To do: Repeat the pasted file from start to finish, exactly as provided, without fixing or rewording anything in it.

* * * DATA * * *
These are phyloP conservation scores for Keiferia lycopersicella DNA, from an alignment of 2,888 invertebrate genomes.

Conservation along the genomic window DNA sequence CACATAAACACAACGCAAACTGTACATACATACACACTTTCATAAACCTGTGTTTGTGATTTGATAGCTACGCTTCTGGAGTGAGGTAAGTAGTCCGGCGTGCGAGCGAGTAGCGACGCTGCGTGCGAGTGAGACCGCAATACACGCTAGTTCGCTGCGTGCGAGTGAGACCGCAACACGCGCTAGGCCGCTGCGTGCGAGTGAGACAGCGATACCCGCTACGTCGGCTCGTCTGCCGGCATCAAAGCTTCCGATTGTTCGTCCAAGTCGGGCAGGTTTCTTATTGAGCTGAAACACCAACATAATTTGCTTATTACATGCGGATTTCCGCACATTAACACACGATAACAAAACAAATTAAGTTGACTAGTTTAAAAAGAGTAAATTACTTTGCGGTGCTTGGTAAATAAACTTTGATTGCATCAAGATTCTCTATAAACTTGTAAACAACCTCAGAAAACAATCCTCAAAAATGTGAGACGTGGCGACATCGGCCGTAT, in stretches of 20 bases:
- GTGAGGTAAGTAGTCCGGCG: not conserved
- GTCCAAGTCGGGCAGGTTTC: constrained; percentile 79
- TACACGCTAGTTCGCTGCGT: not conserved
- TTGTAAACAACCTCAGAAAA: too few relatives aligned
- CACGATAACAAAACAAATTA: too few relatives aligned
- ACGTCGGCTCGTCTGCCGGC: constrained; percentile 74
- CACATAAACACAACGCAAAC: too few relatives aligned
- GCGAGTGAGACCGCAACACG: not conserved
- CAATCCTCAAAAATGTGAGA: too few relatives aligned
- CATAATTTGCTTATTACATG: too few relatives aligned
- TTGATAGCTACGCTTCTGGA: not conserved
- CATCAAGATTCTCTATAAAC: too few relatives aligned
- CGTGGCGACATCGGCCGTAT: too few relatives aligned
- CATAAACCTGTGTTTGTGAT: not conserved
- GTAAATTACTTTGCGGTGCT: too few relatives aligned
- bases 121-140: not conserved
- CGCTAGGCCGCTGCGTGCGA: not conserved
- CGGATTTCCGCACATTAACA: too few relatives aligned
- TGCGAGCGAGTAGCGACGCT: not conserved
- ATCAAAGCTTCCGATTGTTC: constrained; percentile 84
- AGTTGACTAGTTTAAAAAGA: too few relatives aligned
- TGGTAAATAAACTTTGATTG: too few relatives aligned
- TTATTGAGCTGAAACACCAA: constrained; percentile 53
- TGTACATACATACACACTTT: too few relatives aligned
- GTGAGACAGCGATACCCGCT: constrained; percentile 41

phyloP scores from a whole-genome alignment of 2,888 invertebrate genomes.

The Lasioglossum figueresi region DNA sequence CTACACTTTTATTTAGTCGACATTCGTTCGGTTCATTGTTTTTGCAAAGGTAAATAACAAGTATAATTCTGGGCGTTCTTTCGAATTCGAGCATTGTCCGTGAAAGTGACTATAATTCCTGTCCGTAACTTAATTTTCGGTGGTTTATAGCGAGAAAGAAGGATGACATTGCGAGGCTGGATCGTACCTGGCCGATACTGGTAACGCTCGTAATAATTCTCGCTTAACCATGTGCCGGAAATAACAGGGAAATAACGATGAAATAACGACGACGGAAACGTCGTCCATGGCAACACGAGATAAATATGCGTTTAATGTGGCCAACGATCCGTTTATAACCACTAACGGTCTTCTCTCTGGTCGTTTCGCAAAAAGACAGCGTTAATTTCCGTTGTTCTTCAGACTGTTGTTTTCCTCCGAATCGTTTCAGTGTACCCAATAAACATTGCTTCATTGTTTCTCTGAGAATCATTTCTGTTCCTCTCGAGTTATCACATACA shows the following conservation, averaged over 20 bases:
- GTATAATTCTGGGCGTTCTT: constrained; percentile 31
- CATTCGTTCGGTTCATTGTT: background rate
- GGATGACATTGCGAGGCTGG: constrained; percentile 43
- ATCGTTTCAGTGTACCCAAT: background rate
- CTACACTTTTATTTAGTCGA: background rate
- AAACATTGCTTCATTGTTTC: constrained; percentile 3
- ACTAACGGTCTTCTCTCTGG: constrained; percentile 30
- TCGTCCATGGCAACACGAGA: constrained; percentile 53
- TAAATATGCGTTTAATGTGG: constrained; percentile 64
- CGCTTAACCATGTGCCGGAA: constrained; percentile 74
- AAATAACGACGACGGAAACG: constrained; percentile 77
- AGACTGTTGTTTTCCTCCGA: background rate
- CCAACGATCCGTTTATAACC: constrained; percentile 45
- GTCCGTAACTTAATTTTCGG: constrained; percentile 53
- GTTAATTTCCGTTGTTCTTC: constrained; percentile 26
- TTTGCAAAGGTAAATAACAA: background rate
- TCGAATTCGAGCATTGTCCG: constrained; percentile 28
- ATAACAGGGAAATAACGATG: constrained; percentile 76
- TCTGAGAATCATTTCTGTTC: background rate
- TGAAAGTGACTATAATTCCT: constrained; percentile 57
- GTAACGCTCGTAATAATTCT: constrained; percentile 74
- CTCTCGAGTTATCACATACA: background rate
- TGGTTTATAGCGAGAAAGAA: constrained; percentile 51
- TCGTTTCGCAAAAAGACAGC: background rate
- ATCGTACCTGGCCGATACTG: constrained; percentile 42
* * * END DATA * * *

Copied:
These are phyloP conservation scores for Keiferia lycopersicella DNA, from an alignment of 2,888 invertebrate genomes.

Conservation along the genomic window DNA sequence CACATAAACACAACGCAAACTGTACATACATACACACTTTCATAAACCTGTGTTTGTGATTTGATAGCTACGCTTCTGGAGTGAGGTAAGTAGTCCGGCGTGCGAGCGAGTAGCGACGCTGCGTGCGAGTGAGACCGCAATACACGCTAGTTCGCTGCGTGCGAGTGAGACCGCAACACGCGCTAGGCCGCTGCGTGCGAGTGAGACAGCGATACCCGCTACGTCGGCTCGTCTGCCGGCATCAAAGCTTCCGATTGTTCGTCCAAGTCGGGCAGGTTTCTTATTGAGCTGAAACACCAACATAATTTGCTTATTACATGCGGATTTCCGCACATTAACACACGATAACAAAACAAATTAAGTTGACTAGTTTAAAAAGAGTAAATTACTTTGCGGTGCTTGGTAAATAAACTTTGATTGCATCAAGATTCTCTATAAACTTGTAAACAACCTCAGAAAACAATCCTCAAAAATGTGAGACGTGGCGACATCGGCCGTAT, in stretches of 20 bases:
- GTGAGGTAAGTAGTCCGGCG: not conserved
- GTCCAAGTCGGGCAGGTTTC: constrained; percentile 79
- TACACGCTAGTTCGCTGCGT: not conserved
- TTGTAAACAACCTCAGAAAA: too few relatives aligned
- CACGATAACAAAACAAATTA: too few relatives aligned
- ACGTCGGCTCGTCTGCCGGC: constrained; percentile 74
- CACATAAACACAACGCAAAC: too few relatives aligned
- GCGAGTGAGACCGCAACACG: not conserved
- CAATCCTCAAAAATGTGAGA: too few relatives aligned
- CATAATTTGCTTATTACATG: too few relatives aligned
- TTGATAGCTACGCTTCTGGA: not conserved
- CATCAAGATTCTCTATAAAC: too few relatives aligned
- CGTGGCGACATCGGCCGTAT: too few relatives aligned
- CATAAACCTGTGTTTGTGAT: not conserved
- GTAAATTACTTTGCGGTGCT: too few relatives aligned
- bases 121-140: not conserved
- CGCTAGGCCGCTGCGTGCGA: not conserved
- CGGATTTCCGCACATTAACA: too few relatives aligned
- TGCGAGCGAGTAGCGACGCT: not conserved
- ATCAAAGCTTCCGATTGTTC: constrained; percentile 84
- AGTTGACTAGTTTAAAAAGA: too few relatives aligned
- TGGTAAATAAACTTTGATTG: too few relatives aligned
- TTATTGAGCTGAAACACCAA: constrained; percentile 53
- TGTACATACATACACACTTT: too few relatives aligned
- GTGAGACAGCGATACCCGCT: constrained; percentile 41

phyloP scores from a whole-genome alignment of 2,888 invertebrate genomes.

The Lasioglossum figueresi region DNA sequence CTACACTTTTATTTAGTCGACATTCGTTCGGTTCATTGTTTTTGCAAAGGTAAATAACAAGTATAATTCTGGGCGTTCTTTCGAATTCGAGCATTGTCCGTGAAAGTGACTATAATTCCTGTCCGTAACTTAATTTTCGGTGGTTTATAGCGAGAAAGAAGGATGACATTGCGAGGCTGGATCGTACCTGGCCGATACTGGTAACGCTCGTAATAATTCTCGCTTAACCATGTGCCGGAAATAACAGGGAAATAACGATGAAATAACGACGACGGAAACGTCGTCCATGGCAACACGAGATAAATATGCGTTTAATGTGGCCAACGATCCGTTTATAACCACTAACGGTCTTCTCTCTGGTCGTTTCGCAAAAAGACAGCGTTAATTTCCGTTGTTCTTCAGACTGTTGTTTTCCTCCGAATCGTTTCAGTGTACCCAATAAACATTGCTTCATTGTTTCTCTGAGAATCATTTCTGTTCCTCTCGAGTTATCACATACA shows the following conservation, averaged over 20 bases:
- GTATAATTCTGGGCGTTCTT: constrained; percentile 31
- CATTCGTTCGGTTCATTGTT: background rate
- GGATGACATTGCGAGGCTGG: constrained; percentile 43
- ATCGTTTCAGTGTACCCAAT: background rate
- CTACACTTTTATTTAGTCGA: background rate
- AAACATTGCTTCATTGTTTC: constrained; percentile 3
- ACTAACGGTCTTCTCTCTGG: constrained; percentile 30
- TCGTCCATGGCAACACGAGA: constrained; percentile 53
- TAAATATGCGTTTAATGTGG: constrained; percentile 64
- CGCTTAACCATGTGCCGGAA: constrained; percentile 74
- AAATAACGACGACGGAAACG: constrained; percentile 77
- AGACTGTTGTTTTCCTCCGA: background rate
- CCAACGATCCGTTTATAACC: constrained; percentile 45
- GTCCGTAACTTAATTTTCGG: constrained; percentile 53
- GTTAATTTCCGTTGTTCTTC: constrained; percentile 26
- TTTGCAAAGGTAAATAACAA: background rate
- TCGAATTCGAGCATTGTCCG: constrained; percentile 28
- ATAACAGGGAAATAACGATG: constrained; percentile 76
- TCTGAGAATCATTTCTGTTC: background rate
- TGAAAGTGACTATAATTCCT: constrained; percentile 57
- GTAACGCTCGTAATAATTCT: constrained; percentile 74
- CTCTCGAGTTATCACATACA: background rate
- TGGTTTATAGCGAGAAAGAA: constrained; percentile 51
- TCGTTTCGCAAAAAGACAGC: background rate
- ATCGTACCTGGCCGATACTG: constrained; percentile 42